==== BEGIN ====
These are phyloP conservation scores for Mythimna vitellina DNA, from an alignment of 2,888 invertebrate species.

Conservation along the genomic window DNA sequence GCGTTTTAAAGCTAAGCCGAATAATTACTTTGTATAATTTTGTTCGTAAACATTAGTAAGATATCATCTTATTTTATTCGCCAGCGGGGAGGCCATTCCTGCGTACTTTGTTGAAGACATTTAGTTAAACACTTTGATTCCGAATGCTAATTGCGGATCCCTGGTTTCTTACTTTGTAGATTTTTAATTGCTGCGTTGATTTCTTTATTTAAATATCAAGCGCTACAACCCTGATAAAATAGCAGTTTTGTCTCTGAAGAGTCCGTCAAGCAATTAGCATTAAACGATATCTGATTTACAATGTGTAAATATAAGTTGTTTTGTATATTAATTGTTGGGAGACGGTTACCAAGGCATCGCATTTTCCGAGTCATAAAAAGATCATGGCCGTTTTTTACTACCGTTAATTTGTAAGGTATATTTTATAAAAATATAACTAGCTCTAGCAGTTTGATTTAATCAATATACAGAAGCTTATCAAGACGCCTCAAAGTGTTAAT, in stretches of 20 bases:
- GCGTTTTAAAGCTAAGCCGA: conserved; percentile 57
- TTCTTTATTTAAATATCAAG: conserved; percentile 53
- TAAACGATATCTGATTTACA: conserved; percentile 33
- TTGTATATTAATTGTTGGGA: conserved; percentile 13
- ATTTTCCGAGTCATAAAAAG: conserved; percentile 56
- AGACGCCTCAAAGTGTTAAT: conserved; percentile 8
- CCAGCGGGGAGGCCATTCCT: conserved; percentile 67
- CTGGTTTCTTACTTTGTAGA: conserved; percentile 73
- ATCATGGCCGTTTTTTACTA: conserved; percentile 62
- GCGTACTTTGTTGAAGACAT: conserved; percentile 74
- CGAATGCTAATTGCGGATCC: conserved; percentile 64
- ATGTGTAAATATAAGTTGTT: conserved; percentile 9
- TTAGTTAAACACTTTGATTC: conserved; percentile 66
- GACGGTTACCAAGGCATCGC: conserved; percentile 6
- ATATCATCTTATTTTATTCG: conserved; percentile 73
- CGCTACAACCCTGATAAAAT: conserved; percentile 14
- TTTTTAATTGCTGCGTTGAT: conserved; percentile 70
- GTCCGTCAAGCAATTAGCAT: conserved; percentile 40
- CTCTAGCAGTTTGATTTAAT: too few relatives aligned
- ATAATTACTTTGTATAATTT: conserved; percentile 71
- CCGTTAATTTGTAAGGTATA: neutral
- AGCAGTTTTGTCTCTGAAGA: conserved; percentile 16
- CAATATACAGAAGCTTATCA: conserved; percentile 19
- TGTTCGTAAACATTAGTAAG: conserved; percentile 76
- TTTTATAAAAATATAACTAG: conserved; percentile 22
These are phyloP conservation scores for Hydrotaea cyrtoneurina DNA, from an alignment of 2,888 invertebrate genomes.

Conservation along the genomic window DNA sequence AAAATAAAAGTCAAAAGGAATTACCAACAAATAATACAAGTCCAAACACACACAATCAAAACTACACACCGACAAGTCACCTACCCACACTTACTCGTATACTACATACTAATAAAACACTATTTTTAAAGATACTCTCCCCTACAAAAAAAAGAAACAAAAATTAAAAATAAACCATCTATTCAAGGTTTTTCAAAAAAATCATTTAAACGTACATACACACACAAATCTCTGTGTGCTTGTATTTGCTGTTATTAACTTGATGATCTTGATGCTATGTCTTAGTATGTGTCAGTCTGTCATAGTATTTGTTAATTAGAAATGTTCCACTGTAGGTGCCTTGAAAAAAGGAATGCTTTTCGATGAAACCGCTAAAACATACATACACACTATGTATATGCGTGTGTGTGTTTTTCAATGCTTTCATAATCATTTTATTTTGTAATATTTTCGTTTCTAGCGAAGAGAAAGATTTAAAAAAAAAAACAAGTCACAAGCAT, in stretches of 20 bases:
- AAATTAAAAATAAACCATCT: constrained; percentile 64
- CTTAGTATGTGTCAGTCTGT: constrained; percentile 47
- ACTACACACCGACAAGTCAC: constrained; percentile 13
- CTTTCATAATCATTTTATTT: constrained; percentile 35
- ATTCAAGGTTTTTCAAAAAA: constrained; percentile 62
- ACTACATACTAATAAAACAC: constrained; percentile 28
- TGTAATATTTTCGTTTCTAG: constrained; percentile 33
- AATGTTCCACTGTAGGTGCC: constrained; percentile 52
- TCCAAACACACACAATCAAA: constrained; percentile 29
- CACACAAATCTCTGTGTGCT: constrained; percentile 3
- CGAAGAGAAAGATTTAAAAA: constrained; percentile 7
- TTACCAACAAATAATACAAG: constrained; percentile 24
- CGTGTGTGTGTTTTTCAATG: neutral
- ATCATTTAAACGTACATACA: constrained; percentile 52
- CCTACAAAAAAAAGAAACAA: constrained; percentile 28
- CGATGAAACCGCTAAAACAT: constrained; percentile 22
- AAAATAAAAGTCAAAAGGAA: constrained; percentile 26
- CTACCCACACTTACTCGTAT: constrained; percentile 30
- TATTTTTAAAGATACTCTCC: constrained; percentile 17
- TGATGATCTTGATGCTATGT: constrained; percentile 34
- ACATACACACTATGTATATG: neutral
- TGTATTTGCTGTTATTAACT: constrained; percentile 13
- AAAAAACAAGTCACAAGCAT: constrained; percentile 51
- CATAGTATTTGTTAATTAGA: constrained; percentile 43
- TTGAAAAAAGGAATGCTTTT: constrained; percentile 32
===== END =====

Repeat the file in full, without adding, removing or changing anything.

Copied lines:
These are phyloP conservation scores for Mythimna vitellina DNA, from an alignment of 2,888 invertebrate species.

Conservation along the genomic window DNA sequence GCGTTTTAAAGCTAAGCCGAATAATTACTTTGTATAATTTTGTTCGTAAACATTAGTAAGATATCATCTTATTTTATTCGCCAGCGGGGAGGCCATTCCTGCGTACTTTGTTGAAGACATTTAGTTAAACACTTTGATTCCGAATGCTAATTGCGGATCCCTGGTTTCTTACTTTGTAGATTTTTAATTGCTGCGTTGATTTCTTTATTTAAATATCAAGCGCTACAACCCTGATAAAATAGCAGTTTTGTCTCTGAAGAGTCCGTCAAGCAATTAGCATTAAACGATATCTGATTTACAATGTGTAAATATAAGTTGTTTTGTATATTAATTGTTGGGAGACGGTTACCAAGGCATCGCATTTTCCGAGTCATAAAAAGATCATGGCCGTTTTTTACTACCGTTAATTTGTAAGGTATATTTTATAAAAATATAACTAGCTCTAGCAGTTTGATTTAATCAATATACAGAAGCTTATCAAGACGCCTCAAAGTGTTAAT, in stretches of 20 bases:
- GCGTTTTAAAGCTAAGCCGA: conserved; percentile 57
- TTCTTTATTTAAATATCAAG: conserved; percentile 53
- TAAACGATATCTGATTTACA: conserved; percentile 33
- TTGTATATTAATTGTTGGGA: conserved; percentile 13
- ATTTTCCGAGTCATAAAAAG: conserved; percentile 56
- AGACGCCTCAAAGTGTTAAT: conserved; percentile 8
- CCAGCGGGGAGGCCATTCCT: conserved; percentile 67
- CTGGTTTCTTACTTTGTAGA: conserved; percentile 73
- ATCATGGCCGTTTTTTACTA: conserved; percentile 62
- GCGTACTTTGTTGAAGACAT: conserved; percentile 74
- CGAATGCTAATTGCGGATCC: conserved; percentile 64
- ATGTGTAAATATAAGTTGTT: conserved; percentile 9
- TTAGTTAAACACTTTGATTC: conserved; percentile 66
- GACGGTTACCAAGGCATCGC: conserved; percentile 6
- ATATCATCTTATTTTATTCG: conserved; percentile 73
- CGCTACAACCCTGATAAAAT: conserved; percentile 14
- TTTTTAATTGCTGCGTTGAT: conserved; percentile 70
- GTCCGTCAAGCAATTAGCAT: conserved; percentile 40
- CTCTAGCAGTTTGATTTAAT: too few relatives aligned
- ATAATTACTTTGTATAATTT: conserved; percentile 71
- CCGTTAATTTGTAAGGTATA: neutral
- AGCAGTTTTGTCTCTGAAGA: conserved; percentile 16
- CAATATACAGAAGCTTATCA: conserved; percentile 19
- TGTTCGTAAACATTAGTAAG: conserved; percentile 76
- TTTTATAAAAATATAACTAG: conserved; percentile 22
These are phyloP conservation scores for Hydrotaea cyrtoneurina DNA, from an alignment of 2,888 invertebrate genomes.

Conservation along the genomic window DNA sequence AAAATAAAAGTCAAAAGGAATTACCAACAAATAATACAAGTCCAAACACACACAATCAAAACTACACACCGACAAGTCACCTACCCACACTTACTCGTATACTACATACTAATAAAACACTATTTTTAAAGATACTCTCCCCTACAAAAAAAAGAAACAAAAATTAAAAATAAACCATCTATTCAAGGTTTTTCAAAAAAATCATTTAAACGTACATACACACACAAATCTCTGTGTGCTTGTATTTGCTGTTATTAACTTGATGATCTTGATGCTATGTCTTAGTATGTGTCAGTCTGTCATAGTATTTGTTAATTAGAAATGTTCCACTGTAGGTGCCTTGAAAAAAGGAATGCTTTTCGATGAAACCGCTAAAACATACATACACACTATGTATATGCGTGTGTGTGTTTTTCAATGCTTTCATAATCATTTTATTTTGTAATATTTTCGTTTCTAGCGAAGAGAAAGATTTAAAAAAAAAAACAAGTCACAAGCAT, in stretches of 20 bases:
- AAATTAAAAATAAACCATCT: constrained; percentile 64
- CTTAGTATGTGTCAGTCTGT: constrained; percentile 47
- ACTACACACCGACAAGTCAC: constrained; percentile 13
- CTTTCATAATCATTTTATTT: constrained; percentile 35
- ATTCAAGGTTTTTCAAAAAA: constrained; percentile 62
- ACTACATACTAATAAAACAC: constrained; percentile 28
- TGTAATATTTTCGTTTCTAG: constrained; percentile 33
- AATGTTCCACTGTAGGTGCC: constrained; percentile 52
- TCCAAACACACACAATCAAA: constrained; percentile 29
- CACACAAATCTCTGTGTGCT: constrained; percentile 3
- CGAAGAGAAAGATTTAAAAA: constrained; percentile 7
- TTACCAACAAATAATACAAG: constrained; percentile 24
- CGTGTGTGTGTTTTTCAATG: neutral
- ATCATTTAAACGTACATACA: constrained; percentile 52
- CCTACAAAAAAAAGAAACAA: constrained; percentile 28
- CGATGAAACCGCTAAAACAT: constrained; percentile 22
- AAAATAAAAGTCAAAAGGAA: constrained; percentile 26
- CTACCCACACTTACTCGTAT: constrained; percentile 30
- TATTTTTAAAGATACTCTCC: constrained; percentile 17
- TGATGATCTTGATGCTATGT: constrained; percentile 34
- ACATACACACTATGTATATG: neutral
- TGTATTTGCTGTTATTAACT: constrained; percentile 13
- AAAAAACAAGTCACAAGCAT: constrained; percentile 51
- CATAGTATTTGTTAATTAGA: constrained; percentile 43
- TTGAAAAAAGGAATGCTTTT: constrained; percentile 32